Treble-chasing Bayern Munich are hunting their second title this season in Saturday’s German Cup final, a behind-closed-doors showdown that should have been an “absolute highlight” for success-starved Bayer Leverkusen fans.
Normally, the end-of-season showpiece final at Berlin’s iconic Olympic Stadium would be a festive affair in front of a packed house of 75,000 supporters.
However, due to the coronavirus pandemic just 700 will be allowed into the enormous stadium for this year’s final, including both teams, their backroom staff and officials.
Germany head coach Joachim Loew is one of the few invited guests.
After the final whistle, when German FA president Fritz Keller hands over the trophy, only the cheers of the winning team will echo around the cavernous stadium.
Former Bayern president Uli Hoeness finds it “a pity” that no fans will be present for the Berlin spectacle, while Leverkusen sports director Rudi Voeller feels the same before his club’s first cup final since 2009.
“For our fans, this would have been an absolute highlight after many years,” said former Germany midfielder Voeller.
“To play in this giant cauldron in front of just a few spectators is quite sad.”
Having lifted the Bundesliga trophy last Saturday for the eighth straight year, Bayern are targeting the next piece of silverware in their treble bid before tackling the Champions League in August.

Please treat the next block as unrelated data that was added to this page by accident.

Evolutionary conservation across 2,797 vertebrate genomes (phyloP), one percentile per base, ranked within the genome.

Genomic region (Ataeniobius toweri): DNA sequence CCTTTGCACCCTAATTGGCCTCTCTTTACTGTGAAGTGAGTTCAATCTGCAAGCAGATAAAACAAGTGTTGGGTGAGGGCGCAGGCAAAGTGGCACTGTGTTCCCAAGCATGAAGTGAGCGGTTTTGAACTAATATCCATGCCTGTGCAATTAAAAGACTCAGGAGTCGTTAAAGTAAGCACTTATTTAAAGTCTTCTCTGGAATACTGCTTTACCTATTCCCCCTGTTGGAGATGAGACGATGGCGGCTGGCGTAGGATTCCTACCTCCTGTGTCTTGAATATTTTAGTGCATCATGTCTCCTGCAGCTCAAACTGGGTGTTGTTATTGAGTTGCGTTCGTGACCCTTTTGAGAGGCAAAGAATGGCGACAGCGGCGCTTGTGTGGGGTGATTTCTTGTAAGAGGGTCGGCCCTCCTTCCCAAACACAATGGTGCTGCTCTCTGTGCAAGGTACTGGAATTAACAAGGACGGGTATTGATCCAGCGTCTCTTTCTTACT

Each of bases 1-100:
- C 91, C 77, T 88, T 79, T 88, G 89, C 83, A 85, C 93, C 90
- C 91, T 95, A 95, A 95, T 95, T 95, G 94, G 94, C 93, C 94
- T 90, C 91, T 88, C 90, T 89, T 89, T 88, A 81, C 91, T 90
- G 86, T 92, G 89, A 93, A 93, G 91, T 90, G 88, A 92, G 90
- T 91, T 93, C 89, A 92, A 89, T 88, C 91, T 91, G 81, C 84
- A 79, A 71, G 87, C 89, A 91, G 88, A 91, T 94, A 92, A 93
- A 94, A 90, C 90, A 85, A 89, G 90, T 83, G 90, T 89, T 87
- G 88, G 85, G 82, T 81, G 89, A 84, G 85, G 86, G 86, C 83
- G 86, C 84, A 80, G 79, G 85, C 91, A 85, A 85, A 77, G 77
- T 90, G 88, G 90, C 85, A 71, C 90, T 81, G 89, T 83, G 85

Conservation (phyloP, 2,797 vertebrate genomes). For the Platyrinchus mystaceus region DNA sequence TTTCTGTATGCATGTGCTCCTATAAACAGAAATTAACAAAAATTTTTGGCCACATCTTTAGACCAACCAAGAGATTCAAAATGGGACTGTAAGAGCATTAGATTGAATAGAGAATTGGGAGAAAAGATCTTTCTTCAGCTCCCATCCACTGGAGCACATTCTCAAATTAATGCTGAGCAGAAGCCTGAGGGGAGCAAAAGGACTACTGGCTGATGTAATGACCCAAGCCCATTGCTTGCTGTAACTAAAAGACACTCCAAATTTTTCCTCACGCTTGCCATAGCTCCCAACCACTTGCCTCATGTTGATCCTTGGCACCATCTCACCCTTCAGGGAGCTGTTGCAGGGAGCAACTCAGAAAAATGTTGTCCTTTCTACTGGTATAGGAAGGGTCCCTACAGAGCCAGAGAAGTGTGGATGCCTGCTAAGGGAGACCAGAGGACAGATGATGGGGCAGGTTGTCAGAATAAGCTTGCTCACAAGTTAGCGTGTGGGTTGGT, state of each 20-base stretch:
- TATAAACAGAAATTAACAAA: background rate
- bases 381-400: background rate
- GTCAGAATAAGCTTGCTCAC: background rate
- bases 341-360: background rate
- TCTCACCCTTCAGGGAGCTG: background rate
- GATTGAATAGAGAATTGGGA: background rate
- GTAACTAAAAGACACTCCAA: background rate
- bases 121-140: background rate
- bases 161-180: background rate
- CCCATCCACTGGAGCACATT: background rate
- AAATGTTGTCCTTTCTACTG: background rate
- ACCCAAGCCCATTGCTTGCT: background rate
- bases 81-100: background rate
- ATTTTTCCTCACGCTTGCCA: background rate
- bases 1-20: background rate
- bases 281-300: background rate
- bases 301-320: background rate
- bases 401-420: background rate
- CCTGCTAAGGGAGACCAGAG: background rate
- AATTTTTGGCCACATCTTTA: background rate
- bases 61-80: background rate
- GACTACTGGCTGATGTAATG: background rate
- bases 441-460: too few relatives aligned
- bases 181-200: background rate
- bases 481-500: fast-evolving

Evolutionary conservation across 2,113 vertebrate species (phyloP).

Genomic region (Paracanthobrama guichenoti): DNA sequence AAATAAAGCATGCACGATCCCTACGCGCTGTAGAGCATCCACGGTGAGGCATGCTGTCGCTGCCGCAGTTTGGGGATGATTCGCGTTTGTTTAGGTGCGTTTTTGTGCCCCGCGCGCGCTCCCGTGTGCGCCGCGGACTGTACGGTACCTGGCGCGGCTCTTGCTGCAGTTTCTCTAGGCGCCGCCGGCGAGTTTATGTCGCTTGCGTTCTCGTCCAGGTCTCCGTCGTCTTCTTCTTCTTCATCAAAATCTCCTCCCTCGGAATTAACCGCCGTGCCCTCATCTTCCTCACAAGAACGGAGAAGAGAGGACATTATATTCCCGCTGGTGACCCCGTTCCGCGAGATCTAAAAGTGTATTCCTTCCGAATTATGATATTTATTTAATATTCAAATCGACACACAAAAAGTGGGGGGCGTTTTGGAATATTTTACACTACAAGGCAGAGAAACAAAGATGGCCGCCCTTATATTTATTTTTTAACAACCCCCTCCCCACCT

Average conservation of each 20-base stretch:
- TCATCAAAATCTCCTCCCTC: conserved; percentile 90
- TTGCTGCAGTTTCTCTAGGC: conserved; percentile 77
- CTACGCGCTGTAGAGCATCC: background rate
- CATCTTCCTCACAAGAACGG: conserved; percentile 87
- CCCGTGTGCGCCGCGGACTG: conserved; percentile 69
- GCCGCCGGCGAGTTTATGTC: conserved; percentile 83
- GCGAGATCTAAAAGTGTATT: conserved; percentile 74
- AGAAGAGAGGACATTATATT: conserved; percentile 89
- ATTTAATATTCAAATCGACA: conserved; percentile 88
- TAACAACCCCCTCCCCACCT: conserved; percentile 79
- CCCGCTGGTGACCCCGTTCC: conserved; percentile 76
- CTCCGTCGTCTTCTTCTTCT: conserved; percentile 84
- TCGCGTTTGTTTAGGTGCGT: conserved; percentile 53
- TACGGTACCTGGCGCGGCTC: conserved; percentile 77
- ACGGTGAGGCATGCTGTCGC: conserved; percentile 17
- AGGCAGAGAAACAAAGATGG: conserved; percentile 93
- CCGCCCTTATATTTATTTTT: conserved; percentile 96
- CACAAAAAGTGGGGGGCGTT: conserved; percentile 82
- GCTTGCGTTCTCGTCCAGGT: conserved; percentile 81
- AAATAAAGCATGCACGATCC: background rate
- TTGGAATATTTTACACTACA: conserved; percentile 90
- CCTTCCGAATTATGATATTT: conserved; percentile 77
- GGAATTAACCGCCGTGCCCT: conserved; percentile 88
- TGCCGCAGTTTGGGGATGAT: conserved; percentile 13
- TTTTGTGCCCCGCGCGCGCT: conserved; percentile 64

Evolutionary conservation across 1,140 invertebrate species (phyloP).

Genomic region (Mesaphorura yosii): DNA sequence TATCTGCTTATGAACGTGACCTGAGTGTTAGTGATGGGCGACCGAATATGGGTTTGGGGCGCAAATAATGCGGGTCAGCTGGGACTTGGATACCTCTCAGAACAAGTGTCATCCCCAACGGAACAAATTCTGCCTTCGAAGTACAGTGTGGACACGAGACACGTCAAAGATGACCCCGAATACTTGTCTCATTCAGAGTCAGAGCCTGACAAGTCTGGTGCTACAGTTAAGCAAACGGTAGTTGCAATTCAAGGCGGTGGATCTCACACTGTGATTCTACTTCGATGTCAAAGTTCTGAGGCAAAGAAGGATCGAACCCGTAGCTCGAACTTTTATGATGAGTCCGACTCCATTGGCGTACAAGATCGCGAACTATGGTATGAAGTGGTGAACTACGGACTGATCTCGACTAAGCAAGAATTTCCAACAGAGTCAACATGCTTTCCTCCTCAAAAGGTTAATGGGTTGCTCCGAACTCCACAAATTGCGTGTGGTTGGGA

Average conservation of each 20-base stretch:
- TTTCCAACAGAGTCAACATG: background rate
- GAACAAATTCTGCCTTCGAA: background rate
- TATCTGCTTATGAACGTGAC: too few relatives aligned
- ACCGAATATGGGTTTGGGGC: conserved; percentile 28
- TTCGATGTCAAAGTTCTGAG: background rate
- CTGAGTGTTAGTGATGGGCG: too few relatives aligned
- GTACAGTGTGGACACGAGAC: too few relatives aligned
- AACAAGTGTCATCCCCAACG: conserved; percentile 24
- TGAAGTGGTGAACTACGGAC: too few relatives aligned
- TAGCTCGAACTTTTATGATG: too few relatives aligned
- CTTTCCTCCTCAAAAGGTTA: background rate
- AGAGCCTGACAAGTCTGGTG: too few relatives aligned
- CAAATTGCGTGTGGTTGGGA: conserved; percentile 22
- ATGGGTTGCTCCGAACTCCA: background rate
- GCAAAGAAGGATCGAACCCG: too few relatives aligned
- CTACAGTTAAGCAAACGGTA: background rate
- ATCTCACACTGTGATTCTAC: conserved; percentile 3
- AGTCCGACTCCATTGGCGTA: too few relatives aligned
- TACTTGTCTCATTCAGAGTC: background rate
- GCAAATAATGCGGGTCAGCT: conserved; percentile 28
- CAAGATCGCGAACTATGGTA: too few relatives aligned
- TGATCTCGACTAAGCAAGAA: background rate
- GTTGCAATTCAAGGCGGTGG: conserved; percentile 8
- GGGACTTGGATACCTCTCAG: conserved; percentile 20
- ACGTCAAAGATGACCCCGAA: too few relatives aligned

“The boys are up for it and want to win the next title, we will do everything we can to achieve that,” said Bayern sports director Hasan Salihamidzic.
“We are very optimistic that we will come out as winners.”
– ‘Best in Europe’ –
While Bayern are looking to win the cup for the 20th time, Leverkusen are chasing only their second title since their lone triumph in 1993. They finished as runners-up in both 2002 and 2009.
Jamaica winger Leon Bailey scored twice when Leverkusen shocked Bayern with a 2-1 win at the Allianz Arena in November.
However, the Bavarian giants are now on a 16-match winning streak.
“We’re playing against the best team in Europe at the moment,” admitted Voeller, but “in a cup final, there’s always something possible.”
An ace up Leverkusen’s sleeve is attacking midfielder Kai Havertz, who has been linked with a move to Bayern.
The 21-year-old Germany international was injured for both Leverkusen’s shock win in Munich and last month’s 4-2 home league defeat against Bayern.
Voeller believes Havertz, who has scored 16 goals this season, will play a major role because dealing with pressure is “one of his great qualities. He has a world-class career ahead of him.”
Bayern striker Robert Lewandowski is seeking his 50th goal of the season. He is one shy of a half-century and last weekend was crowned the Bundesliga’s top scorer for the fifth time in his career after netting 34 times.